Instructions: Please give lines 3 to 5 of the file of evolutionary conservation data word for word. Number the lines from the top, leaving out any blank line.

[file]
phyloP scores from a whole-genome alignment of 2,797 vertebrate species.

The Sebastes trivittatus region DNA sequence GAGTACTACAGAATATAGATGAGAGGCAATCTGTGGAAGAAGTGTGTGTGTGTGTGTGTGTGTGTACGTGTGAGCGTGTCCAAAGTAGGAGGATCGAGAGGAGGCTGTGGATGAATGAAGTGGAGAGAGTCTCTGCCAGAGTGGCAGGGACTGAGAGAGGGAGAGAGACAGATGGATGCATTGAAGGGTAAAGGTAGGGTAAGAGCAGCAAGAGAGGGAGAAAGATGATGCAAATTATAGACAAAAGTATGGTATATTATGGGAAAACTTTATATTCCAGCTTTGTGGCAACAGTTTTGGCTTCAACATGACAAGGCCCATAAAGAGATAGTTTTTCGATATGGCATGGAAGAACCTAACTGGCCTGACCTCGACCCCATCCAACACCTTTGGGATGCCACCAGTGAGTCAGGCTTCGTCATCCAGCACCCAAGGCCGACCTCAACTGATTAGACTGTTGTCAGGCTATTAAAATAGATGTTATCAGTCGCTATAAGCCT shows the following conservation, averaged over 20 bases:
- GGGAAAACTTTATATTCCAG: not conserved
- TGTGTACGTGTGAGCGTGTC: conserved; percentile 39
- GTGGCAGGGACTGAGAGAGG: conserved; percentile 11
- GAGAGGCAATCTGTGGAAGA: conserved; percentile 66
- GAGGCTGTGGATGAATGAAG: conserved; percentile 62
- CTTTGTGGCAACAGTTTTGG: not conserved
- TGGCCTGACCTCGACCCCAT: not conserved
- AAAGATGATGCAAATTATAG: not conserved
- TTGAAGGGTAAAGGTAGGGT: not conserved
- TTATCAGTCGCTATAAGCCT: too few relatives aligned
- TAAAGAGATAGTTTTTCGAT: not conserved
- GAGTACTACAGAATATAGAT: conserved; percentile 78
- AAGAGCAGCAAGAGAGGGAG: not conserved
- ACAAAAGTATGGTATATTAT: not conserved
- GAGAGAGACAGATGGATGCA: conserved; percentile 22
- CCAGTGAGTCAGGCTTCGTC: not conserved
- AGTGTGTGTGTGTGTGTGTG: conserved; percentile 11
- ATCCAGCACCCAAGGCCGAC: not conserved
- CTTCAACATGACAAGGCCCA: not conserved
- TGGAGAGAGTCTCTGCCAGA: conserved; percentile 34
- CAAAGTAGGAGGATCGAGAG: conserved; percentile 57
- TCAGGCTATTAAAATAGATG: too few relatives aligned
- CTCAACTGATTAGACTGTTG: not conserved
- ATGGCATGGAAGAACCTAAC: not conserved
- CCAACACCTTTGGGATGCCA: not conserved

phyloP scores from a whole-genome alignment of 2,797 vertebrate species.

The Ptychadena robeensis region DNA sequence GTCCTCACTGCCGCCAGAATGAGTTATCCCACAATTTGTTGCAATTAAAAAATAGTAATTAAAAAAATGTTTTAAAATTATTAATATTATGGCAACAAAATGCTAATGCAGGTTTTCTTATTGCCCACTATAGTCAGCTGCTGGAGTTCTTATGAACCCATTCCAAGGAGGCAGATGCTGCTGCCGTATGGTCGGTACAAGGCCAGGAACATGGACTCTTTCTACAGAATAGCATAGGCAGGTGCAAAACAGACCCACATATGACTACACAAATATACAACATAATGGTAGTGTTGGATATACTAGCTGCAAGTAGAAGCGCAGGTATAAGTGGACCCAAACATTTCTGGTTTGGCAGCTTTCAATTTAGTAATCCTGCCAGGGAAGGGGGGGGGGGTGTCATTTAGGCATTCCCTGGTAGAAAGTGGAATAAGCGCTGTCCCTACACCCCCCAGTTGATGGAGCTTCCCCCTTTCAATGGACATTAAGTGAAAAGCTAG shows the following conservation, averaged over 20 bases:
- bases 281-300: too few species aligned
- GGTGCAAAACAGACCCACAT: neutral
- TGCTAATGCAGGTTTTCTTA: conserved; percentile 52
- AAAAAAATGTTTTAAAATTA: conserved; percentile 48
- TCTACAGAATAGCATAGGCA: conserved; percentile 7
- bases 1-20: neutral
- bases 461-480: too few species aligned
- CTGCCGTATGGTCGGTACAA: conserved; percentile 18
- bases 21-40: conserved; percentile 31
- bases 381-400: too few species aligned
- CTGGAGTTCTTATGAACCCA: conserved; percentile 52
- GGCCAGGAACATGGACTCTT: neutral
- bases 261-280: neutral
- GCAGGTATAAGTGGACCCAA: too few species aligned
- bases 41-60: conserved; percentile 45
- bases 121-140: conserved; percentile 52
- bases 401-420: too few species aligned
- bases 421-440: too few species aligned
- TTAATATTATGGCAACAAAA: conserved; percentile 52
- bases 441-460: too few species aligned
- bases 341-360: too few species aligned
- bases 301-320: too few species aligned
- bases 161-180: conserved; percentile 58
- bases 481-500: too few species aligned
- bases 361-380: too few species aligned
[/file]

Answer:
- GGGAAAACTTTATATTCCAG: not conserved
- TGTGTACGTGTGAGCGTGTC: conserved; percentile 39
- GTGGCAGGGACTGAGAGAGG: conserved; percentile 11